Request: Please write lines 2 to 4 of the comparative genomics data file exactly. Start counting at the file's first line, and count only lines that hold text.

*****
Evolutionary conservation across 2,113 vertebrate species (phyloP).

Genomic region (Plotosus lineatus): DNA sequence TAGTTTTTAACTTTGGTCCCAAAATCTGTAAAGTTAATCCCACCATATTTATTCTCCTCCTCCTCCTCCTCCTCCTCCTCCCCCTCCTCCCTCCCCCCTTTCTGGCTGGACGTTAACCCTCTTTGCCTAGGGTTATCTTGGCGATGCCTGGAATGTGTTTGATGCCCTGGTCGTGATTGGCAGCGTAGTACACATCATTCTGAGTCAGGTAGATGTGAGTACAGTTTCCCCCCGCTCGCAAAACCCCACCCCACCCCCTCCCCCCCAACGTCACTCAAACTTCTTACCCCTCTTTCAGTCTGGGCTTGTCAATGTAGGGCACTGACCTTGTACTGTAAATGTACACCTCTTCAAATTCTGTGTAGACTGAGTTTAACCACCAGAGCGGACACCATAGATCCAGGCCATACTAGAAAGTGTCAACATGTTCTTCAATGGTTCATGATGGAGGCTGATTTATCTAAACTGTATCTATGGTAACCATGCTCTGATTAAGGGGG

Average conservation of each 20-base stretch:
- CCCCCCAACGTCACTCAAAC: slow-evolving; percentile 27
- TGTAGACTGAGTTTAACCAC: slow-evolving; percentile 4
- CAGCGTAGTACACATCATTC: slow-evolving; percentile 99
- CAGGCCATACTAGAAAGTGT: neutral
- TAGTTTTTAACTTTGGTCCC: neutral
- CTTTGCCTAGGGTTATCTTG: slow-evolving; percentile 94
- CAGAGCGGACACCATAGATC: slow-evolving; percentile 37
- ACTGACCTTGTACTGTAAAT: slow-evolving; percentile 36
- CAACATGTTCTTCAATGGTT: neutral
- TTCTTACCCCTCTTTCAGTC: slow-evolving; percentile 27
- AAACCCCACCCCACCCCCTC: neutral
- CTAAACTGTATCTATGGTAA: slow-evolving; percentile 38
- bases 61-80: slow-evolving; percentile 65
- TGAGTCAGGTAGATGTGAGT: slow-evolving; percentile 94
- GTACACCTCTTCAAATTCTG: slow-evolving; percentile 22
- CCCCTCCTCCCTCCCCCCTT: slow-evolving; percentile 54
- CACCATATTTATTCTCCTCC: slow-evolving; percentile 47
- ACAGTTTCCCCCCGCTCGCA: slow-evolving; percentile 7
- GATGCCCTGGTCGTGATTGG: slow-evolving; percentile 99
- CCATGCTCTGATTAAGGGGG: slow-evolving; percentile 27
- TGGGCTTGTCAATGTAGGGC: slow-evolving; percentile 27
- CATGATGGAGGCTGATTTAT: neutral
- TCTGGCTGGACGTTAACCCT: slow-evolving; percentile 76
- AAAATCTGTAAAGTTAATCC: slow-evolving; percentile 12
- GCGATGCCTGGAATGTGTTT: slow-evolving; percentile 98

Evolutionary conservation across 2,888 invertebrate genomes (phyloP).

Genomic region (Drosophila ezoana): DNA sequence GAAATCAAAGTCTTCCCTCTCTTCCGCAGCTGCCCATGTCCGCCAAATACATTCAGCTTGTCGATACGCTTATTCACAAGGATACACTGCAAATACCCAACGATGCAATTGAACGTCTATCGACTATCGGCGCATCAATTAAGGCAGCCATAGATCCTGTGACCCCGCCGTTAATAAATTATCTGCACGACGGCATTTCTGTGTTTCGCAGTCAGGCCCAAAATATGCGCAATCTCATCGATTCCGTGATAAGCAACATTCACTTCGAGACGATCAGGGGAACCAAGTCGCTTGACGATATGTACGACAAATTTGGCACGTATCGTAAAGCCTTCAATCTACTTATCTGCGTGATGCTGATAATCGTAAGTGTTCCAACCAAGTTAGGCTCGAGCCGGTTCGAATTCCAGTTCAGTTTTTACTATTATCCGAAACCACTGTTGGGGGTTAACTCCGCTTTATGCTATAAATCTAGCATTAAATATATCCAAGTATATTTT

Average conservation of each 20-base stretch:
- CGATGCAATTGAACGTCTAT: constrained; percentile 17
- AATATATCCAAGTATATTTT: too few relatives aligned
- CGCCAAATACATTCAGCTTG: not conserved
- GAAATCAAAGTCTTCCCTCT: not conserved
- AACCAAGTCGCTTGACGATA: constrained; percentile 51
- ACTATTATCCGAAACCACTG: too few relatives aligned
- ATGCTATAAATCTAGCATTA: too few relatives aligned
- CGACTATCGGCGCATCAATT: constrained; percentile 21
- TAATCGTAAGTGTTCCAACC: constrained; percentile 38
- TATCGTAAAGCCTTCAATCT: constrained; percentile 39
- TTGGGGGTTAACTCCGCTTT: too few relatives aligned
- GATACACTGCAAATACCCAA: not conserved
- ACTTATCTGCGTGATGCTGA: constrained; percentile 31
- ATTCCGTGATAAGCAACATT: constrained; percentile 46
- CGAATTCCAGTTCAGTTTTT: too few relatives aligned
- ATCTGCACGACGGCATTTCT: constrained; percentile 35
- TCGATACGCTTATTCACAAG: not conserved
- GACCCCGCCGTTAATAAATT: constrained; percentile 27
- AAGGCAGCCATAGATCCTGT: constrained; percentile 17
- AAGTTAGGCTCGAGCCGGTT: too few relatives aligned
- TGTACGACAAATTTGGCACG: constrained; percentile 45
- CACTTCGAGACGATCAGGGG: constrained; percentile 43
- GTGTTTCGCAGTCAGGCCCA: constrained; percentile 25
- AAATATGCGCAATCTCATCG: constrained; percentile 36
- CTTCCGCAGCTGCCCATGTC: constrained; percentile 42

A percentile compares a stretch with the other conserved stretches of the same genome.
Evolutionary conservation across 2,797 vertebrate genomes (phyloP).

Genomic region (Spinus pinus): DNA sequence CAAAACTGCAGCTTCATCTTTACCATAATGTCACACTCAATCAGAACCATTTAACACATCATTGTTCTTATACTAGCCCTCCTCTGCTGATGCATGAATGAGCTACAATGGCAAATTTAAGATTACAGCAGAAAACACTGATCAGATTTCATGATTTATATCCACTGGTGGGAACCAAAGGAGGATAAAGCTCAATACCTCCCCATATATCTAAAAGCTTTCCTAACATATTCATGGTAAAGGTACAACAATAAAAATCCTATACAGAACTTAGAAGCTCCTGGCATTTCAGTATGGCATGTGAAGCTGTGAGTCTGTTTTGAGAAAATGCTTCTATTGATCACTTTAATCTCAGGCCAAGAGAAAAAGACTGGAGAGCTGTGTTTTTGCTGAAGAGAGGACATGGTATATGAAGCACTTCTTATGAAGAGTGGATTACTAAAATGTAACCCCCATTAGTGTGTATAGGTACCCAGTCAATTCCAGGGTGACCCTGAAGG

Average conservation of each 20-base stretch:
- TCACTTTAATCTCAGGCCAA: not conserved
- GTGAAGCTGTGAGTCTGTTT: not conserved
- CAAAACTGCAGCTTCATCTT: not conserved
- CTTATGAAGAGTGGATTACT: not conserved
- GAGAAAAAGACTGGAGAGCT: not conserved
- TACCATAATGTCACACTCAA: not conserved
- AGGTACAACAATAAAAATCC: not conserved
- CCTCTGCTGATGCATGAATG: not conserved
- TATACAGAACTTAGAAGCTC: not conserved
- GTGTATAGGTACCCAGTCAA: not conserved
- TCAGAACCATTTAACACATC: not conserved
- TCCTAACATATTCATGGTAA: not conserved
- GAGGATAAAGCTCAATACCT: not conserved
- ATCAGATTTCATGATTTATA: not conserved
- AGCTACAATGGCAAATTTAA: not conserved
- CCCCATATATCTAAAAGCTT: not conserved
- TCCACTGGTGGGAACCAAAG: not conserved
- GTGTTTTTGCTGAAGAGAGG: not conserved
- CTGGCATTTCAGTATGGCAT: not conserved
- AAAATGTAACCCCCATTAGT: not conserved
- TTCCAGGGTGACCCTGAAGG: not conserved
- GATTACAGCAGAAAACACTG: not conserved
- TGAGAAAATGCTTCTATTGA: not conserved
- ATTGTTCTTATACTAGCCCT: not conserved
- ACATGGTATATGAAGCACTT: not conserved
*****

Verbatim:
Genomic region (Plotosus lineatus): DNA sequence TAGTTTTTAACTTTGGTCCCAAAATCTGTAAAGTTAATCCCACCATATTTATTCTCCTCCTCCTCCTCCTCCTCCTCCTCCCCCTCCTCCCTCCCCCCTTTCTGGCTGGACGTTAACCCTCTTTGCCTAGGGTTATCTTGGCGATGCCTGGAATGTGTTTGATGCCCTGGTCGTGATTGGCAGCGTAGTACACATCATTCTGAGTCAGGTAGATGTGAGTACAGTTTCCCCCCGCTCGCAAAACCCCACCCCACCCCCTCCCCCCCAACGTCACTCAAACTTCTTACCCCTCTTTCAGTCTGGGCTTGTCAATGTAGGGCACTGACCTTGTACTGTAAATGTACACCTCTTCAAATTCTGTGTAGACTGAGTTTAACCACCAGAGCGGACACCATAGATCCAGGCCATACTAGAAAGTGTCAACATGTTCTTCAATGGTTCATGATGGAGGCTGATTTATCTAAACTGTATCTATGGTAACCATGCTCTGATTAAGGGGG

Average conservation of each 20-base stretch:
- CCCCCCAACGTCACTCAAAC: slow-evolving; percentile 27